Off-page with...Marilyn French

Read any good 1,000-page histories of women lately?

Marilyn French's seminal-ovinal?-consciousness-raising novel The Women's Room (1977) exemplified feminism's second wave and sold 21 million copies. From Eve to Dawn: A History of Women in the World is the four-volume tome that Mira, The Women's Room's feminine-mystique-housewife-turned-divorced-postrevolution-Ph.D.-earning-heroine, might have written, once she recovered from the '70s. The history reads like an essay, complete with thesis: "Patriarchy was the result of a revolution, the world's first. It occurred after men had realized they had a part in procreation, knowledge that triggered their discontent...It appears their main objective was to obtain more power over women."

Such statements may not hew to the strictest academic standards, but Marilyn French is not a typical scholar. At 77, the New Yorker is still a polemicist, and still knows how to keep the pages turning. From Eve to Dawn's wealth and breadth of little-known detail-Bronze Age Cretan women wore sheepskin skirts; the warrior queen Nzinga (her territory comprised part of what is now Angola) successfully fought off Portuguese colonization for 40 years, dressed as a man and kept a harem of young male "wives"; it was easy to divorce in Puritan New England-will enthrall even skeptical readers, including those of the "other" gender.

When she started writing, French had "very limited information," she tells TONY, but she quickly found a theme. "Everywhere I looked, the women did the work, the men were waited on," she says. "That has to do with power, not nature." Hired to produce a series on women's history for British television in the '80s, French commissioned bibliographies and essays from the foremost feminist scholars in fields including anthropology, archaeology, sociology, religion, primatology and, of course, history.

For budgetary reasons, the TV show never made it to production. But French continued writing, obsessed with getting "to the point where I understood where it all began." Ten thousand pages later, the world had changed, and even her status as feminism's best-selling author didn't attract an American publisher. After cutting 80 percent of the book's content (tragically, a computer snafu permanently destroyed the "extra" material), French finally saw it in print-in Dutch. Then, almost a generation after the project's genesis, the novelist Margaret Atwood took up its cause, successfully shepherding the work to publication in Canada in 2002. Now CUNY's Feminist Press is putting it out for the first time in the U.S., fronted by Atwood's introduction. "From Eve to Dawn is to Simone de Beauvoir's The Second Sex as wolf is to poodle," Atwood writes, dryly imagining a reaction to French's litany of male oppressions: "Are all men twisted? Are all women doomed?"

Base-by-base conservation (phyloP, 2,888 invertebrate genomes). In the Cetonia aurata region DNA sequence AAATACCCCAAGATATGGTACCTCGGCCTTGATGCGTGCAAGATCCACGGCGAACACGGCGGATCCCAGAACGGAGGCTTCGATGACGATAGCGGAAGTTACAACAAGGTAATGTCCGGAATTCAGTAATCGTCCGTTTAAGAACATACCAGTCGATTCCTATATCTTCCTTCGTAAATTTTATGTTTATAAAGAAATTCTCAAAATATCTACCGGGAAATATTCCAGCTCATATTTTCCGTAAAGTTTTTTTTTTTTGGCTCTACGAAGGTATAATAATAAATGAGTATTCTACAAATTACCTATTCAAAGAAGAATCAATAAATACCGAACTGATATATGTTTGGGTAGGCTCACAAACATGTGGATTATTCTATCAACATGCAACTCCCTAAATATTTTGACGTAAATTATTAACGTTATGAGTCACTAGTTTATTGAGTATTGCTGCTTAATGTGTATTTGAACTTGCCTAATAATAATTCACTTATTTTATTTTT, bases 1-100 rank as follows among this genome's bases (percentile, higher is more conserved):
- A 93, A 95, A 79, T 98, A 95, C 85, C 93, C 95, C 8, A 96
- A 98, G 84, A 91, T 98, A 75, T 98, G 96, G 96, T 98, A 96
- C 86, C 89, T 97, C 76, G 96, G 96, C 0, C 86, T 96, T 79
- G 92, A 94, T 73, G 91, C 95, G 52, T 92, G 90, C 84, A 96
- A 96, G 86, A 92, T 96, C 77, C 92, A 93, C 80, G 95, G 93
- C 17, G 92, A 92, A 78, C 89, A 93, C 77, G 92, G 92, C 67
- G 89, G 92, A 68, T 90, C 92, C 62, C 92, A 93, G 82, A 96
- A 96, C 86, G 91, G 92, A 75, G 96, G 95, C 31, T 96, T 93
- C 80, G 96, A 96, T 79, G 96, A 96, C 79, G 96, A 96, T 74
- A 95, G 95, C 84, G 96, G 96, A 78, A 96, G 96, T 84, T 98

When asked why standard history textbooks still tend to relegate ladies to a sidebar, French responds, " don't think you can put women's and men's history in the same book. They're too different." She adds: "The feminist movement is not the kind men have always had-by force." Then her voice brightens. "The revolution we're having is in villages, with women going and talking to women in Africa, in India," she says. "t will work, but it will take a long time." Not enough time to fill another four volumes, we hope.

From Eve to Dawn volumes 1 and 2 (Feminist Press, $19.95 paperback each) are out now.